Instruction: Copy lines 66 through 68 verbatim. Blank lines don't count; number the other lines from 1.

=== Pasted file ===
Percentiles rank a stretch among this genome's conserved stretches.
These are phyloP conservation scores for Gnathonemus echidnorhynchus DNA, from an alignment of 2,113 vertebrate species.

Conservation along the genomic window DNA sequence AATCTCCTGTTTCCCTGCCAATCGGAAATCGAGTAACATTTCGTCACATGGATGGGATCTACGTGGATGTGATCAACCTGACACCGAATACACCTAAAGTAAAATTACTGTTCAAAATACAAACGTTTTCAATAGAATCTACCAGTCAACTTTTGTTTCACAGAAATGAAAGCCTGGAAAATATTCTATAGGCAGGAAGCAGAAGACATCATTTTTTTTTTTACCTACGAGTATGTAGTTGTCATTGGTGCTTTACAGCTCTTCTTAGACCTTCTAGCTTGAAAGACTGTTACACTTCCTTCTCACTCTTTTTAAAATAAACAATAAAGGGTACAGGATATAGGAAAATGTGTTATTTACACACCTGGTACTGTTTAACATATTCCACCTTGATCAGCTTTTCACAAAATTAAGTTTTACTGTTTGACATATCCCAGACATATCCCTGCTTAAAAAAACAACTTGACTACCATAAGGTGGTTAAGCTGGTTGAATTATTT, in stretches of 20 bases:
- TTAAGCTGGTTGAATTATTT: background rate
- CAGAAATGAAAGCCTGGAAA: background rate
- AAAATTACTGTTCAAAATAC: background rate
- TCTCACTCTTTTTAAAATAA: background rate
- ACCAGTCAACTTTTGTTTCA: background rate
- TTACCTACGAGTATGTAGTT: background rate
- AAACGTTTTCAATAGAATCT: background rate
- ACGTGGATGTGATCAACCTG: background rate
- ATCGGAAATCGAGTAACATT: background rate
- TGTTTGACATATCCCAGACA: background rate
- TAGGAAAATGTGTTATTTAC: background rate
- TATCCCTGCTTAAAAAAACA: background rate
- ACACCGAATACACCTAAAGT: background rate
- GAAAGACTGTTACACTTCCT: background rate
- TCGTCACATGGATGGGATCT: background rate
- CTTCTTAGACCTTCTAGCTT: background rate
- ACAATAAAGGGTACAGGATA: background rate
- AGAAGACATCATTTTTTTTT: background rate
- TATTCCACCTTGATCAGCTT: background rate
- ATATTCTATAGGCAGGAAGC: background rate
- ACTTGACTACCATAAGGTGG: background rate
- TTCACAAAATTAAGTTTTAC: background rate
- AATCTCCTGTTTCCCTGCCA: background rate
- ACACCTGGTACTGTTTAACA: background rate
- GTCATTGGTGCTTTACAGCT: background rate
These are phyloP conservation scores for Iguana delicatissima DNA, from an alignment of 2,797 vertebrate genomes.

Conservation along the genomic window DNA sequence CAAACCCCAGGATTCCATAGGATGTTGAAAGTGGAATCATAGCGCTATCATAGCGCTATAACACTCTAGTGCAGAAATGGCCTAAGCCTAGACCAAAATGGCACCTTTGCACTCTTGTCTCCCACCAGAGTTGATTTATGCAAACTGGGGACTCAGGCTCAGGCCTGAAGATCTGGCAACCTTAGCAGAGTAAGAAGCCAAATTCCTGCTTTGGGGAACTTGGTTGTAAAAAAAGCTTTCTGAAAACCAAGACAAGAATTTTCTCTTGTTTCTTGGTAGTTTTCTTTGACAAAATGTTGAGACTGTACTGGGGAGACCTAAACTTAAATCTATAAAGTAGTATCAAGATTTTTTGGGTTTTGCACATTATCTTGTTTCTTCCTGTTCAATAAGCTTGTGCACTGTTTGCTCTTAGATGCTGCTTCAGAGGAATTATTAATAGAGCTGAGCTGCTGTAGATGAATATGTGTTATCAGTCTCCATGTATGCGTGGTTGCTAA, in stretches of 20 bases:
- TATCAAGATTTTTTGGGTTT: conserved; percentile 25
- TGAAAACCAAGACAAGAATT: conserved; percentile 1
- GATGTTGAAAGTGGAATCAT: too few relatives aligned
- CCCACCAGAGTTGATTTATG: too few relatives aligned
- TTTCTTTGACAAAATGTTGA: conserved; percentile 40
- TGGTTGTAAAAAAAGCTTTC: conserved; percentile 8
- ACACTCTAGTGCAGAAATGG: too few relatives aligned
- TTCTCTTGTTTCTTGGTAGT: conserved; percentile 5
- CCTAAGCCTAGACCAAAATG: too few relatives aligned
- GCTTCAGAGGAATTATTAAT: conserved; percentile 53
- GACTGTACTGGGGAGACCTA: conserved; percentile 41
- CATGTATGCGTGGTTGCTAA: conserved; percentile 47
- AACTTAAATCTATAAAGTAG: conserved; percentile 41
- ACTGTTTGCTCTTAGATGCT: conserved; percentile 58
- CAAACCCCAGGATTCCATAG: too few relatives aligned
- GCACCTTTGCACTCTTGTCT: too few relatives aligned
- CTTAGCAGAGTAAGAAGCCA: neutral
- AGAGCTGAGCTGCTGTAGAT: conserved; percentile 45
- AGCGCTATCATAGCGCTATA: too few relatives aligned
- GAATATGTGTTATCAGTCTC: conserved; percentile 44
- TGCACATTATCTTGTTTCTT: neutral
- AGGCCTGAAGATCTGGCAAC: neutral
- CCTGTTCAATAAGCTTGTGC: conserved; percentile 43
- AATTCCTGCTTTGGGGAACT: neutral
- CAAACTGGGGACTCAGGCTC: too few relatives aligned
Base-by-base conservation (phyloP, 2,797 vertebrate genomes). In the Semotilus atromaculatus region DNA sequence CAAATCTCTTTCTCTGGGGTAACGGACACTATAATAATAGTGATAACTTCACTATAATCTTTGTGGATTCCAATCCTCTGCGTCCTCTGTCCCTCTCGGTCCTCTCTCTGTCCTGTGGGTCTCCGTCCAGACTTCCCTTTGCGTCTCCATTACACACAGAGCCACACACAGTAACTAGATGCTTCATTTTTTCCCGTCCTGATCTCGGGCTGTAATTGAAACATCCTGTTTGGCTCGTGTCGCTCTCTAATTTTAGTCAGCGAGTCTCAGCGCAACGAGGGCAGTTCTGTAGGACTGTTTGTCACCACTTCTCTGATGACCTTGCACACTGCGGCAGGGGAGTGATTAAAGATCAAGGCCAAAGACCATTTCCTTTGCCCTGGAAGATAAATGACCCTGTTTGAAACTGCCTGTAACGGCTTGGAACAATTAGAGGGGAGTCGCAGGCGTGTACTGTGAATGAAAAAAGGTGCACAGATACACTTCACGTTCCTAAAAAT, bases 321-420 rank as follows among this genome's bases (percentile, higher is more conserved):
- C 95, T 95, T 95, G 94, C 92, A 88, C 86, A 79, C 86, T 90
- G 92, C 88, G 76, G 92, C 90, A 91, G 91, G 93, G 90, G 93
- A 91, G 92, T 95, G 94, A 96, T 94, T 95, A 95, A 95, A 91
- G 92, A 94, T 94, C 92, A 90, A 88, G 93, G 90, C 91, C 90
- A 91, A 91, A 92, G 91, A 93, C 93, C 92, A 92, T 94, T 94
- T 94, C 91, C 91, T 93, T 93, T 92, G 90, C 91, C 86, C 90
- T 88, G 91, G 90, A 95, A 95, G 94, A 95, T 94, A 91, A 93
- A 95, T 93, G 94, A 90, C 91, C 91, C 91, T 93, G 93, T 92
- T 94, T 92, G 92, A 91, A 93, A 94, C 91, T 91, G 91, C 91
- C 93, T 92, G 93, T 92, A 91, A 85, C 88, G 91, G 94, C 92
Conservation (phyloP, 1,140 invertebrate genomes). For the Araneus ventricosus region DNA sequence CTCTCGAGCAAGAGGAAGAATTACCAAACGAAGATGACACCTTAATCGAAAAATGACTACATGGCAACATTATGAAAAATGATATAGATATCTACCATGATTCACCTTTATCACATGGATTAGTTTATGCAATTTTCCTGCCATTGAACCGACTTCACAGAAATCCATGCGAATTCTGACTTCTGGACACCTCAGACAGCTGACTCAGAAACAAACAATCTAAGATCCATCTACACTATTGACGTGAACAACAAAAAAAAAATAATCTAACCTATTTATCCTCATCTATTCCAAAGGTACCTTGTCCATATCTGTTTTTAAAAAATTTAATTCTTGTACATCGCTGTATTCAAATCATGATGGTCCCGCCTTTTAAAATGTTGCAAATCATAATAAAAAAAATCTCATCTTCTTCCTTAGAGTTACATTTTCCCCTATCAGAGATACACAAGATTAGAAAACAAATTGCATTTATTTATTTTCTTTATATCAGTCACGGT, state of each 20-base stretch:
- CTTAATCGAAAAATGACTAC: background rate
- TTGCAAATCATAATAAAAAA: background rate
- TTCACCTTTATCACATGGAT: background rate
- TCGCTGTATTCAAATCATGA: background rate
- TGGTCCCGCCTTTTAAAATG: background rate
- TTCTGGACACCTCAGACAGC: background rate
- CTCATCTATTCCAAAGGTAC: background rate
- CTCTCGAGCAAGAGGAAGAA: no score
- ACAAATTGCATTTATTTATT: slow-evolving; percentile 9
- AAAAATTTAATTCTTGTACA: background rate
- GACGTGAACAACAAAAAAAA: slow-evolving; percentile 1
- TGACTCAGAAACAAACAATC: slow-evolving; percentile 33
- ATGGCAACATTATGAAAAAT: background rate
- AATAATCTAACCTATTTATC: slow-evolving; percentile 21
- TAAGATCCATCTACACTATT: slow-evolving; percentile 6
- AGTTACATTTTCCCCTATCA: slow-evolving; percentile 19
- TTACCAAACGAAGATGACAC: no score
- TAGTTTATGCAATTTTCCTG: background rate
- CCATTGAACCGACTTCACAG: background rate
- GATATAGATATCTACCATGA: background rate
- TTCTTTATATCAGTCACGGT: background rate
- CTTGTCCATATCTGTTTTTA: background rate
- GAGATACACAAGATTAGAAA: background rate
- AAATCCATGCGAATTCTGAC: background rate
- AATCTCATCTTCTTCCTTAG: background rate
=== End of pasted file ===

- C 93, T 92, G 93, T 92, A 91, A 85, C 88, G 91, G 94, C 92
Conservation (phyloP, 1,140 invertebrate genomes). For the Araneus ventricosus region DNA sequence CTCTCGAGCAAGAGGAAGAATTACCAAACGAAGATGACACCTTAATCGAAAAATGACTACATGGCAACATTATGAAAAATGATATAGATATCTACCATGATTCACCTTTATCACATGGATTAGTTTATGCAATTTTCCTGCCATTGAACCGACTTCACAGAAATCCATGCGAATTCTGACTTCTGGACACCTCAGACAGCTGACTCAGAAACAAACAATCTAAGATCCATCTACACTATTGACGTGAACAACAAAAAAAAAATAATCTAACCTATTTATCCTCATCTATTCCAAAGGTACCTTGTCCATATCTGTTTTTAAAAAATTTAATTCTTGTACATCGCTGTATTCAAATCATGATGGTCCCGCCTTTTAAAATGTTGCAAATCATAATAAAAAAAATCTCATCTTCTTCCTTAGAGTTACATTTTCCCCTATCAGAGATACACAAGATTAGAAAACAAATTGCATTTATTTATTTTCTTTATATCAGTCACGGT, state of each 20-base stretch:
- CTTAATCGAAAAATGACTAC: background rate